There are around 20 new maps. They look pretty good with a dystopian futuristic feel to them but also very generic; the overwhelming majority are various hi-tech bases and facilities. One had a submarine, so it must've been a submarine base. Another had plenty of water, so it was an underwater facility - and the one with lava must've been a foundry. And while I just praised the engine's capabilities, it seems to have difficulties translating into realistic-looking city maps. Not that Quake itself was any less generic, but Duke3D taught us to expect more. Another perennial issue is lighting. While everything being kinda dark and grey is a part of the game's appeal and identity, those pitch-black corners, often with enemies in them, are just a no-no. Luckily there are settings you can adjust to alleviate this. Furthermore, layouts are often confusing and the environments are not spacious enough to accommodate the game's fast running speed (not to mention the way running is handled in Malice is bugged). One thing you might not expect from a Quake TC is being able to destroy environmental objects; Quake was notorious for its static environments, especially compared to Duke3D. Thus, a good tip to keep in mind while playing Malice is to shoot at things such as crates to see if blue sparks fly; that's a sign of an object being destructible. Also, Quake had no proper "use" key, so you activate objects by either shooting or pushing them.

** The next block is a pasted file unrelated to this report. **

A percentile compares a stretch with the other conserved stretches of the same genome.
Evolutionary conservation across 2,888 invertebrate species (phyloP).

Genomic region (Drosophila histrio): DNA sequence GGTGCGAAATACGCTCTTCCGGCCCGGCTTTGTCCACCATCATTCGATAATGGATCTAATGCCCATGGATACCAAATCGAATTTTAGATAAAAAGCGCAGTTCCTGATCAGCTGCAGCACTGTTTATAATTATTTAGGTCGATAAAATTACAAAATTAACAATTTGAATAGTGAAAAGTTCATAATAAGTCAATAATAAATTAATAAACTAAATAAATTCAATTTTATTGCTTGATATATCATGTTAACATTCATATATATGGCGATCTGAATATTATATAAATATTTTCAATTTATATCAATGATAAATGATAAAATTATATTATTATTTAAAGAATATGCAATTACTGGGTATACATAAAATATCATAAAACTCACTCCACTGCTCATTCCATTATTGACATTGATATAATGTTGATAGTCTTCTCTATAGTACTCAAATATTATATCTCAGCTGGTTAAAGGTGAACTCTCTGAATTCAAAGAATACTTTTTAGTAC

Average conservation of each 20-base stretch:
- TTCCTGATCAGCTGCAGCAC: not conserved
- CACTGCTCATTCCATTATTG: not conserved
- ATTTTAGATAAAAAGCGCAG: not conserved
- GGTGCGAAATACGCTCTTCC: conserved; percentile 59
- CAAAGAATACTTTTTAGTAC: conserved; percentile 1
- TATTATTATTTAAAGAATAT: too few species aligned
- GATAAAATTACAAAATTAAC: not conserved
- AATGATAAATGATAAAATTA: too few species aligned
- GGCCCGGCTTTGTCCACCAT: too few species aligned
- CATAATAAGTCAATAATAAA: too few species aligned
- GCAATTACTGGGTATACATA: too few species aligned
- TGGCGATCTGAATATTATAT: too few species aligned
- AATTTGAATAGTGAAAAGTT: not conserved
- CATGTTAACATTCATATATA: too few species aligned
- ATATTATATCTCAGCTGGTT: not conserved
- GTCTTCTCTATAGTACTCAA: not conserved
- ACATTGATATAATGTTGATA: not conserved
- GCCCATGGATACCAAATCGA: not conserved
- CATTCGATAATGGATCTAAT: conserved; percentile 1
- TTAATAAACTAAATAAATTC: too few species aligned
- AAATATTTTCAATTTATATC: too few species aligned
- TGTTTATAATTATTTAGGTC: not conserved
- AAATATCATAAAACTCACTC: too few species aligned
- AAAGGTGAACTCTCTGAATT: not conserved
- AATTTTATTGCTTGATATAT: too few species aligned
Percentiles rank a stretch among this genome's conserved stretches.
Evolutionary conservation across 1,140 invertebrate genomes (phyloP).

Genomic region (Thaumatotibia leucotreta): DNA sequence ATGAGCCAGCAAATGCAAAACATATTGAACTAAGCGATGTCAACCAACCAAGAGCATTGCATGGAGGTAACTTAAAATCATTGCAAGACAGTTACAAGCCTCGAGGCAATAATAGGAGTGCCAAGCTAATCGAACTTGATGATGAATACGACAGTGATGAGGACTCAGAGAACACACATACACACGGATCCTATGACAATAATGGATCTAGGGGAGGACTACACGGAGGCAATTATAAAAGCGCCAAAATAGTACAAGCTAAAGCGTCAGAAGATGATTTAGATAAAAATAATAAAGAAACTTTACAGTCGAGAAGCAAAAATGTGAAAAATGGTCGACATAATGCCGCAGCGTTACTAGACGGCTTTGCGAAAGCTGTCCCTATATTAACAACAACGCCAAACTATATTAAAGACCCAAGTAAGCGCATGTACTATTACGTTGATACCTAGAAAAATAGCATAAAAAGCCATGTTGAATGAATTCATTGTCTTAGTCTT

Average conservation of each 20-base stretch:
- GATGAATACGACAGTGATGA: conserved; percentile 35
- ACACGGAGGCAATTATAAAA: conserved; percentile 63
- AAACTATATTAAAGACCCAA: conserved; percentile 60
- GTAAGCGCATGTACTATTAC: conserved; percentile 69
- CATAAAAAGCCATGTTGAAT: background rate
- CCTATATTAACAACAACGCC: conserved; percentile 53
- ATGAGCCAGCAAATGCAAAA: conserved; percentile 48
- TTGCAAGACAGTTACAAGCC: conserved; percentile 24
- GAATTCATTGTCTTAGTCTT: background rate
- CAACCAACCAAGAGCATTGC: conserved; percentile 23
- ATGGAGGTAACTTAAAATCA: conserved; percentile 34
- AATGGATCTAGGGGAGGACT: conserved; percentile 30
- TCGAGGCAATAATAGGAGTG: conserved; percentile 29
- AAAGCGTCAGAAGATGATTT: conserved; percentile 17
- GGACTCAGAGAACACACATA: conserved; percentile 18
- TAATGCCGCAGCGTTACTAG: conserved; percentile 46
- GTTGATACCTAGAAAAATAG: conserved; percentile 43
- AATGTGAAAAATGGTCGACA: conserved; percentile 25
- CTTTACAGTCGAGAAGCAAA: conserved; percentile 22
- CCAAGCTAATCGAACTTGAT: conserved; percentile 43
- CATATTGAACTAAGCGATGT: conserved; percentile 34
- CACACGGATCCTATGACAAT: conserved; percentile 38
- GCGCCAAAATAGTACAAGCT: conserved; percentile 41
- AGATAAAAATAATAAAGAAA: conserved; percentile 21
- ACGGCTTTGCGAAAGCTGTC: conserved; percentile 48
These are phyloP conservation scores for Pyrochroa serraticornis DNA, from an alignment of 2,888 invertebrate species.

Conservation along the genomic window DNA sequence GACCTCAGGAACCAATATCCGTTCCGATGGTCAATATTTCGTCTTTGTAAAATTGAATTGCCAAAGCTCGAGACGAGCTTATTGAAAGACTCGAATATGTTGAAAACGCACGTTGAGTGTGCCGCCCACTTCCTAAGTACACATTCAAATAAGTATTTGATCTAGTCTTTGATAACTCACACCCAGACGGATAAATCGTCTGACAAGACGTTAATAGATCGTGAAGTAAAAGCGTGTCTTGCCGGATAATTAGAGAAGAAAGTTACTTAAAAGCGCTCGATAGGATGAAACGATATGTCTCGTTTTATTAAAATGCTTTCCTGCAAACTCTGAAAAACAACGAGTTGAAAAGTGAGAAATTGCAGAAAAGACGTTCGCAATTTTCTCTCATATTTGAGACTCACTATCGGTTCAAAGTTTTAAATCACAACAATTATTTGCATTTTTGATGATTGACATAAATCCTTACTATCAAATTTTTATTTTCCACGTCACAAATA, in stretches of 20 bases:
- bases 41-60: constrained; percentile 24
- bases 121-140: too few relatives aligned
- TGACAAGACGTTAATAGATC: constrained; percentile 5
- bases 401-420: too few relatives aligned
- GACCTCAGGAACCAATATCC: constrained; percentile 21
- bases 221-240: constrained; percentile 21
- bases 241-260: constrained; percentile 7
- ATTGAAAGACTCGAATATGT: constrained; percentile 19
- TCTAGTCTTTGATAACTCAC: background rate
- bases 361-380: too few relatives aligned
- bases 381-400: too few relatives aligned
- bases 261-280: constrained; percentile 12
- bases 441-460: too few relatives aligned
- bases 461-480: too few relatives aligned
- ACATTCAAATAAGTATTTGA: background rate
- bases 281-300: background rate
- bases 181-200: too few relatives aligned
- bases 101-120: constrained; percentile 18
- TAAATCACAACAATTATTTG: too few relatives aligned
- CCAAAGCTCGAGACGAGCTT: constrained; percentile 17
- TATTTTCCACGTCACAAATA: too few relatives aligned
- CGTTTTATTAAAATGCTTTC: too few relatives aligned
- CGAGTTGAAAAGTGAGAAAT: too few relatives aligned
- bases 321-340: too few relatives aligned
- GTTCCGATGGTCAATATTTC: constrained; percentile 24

There are also some real faux pas bits, such as a lava pipe that you just can't walk through without losing health (well, it is possible but very difficult to pull off). The most disappointing of these design-related blunders is game-breaking. Remember me telling you not to forget that you have the parachute? Well, in the underwater map they simply forgot to add one in, so either you get a patch in advance or use noclip/fly to get past the part safely. And the less is said about the amount of trial and error involved in the final boss battle the better.

Conclusion: Team Epochalypse, essentially a bunch of hobbyists, took Quake by the balls and utilized the under-utilized capabilities of the engine in creating the most total of Total Conversions. To me Malice, with its distinct dystopian looks and a soundtrack that quickly became a big personal favorite of mine, has always been a strong presence even if I barely touched it between 1997 and 2020. That being said, issues related to map design make it all too obvious that this is still the work of hobbyists. Malice becomes more enjoyable on further playthroughs when you're already familiar with its shortcomings, but your first playthrough will often be marked by frustration and leave you conflicted about the game's quality. Still, throughout its shortcomings, Malice always maintains its distinct coolness factor thanks to its awesome combat, excellent use of cutscenes, dystopian ambiance and one of the best videogame soundtracks ever.

(Note: A version with the soundtrack is available here. This version also supposedly fixes several bugs, including the missing parachute in the underwater map, and adds a flashlight. I only took a quick look at this version though, as I played the original for this review.)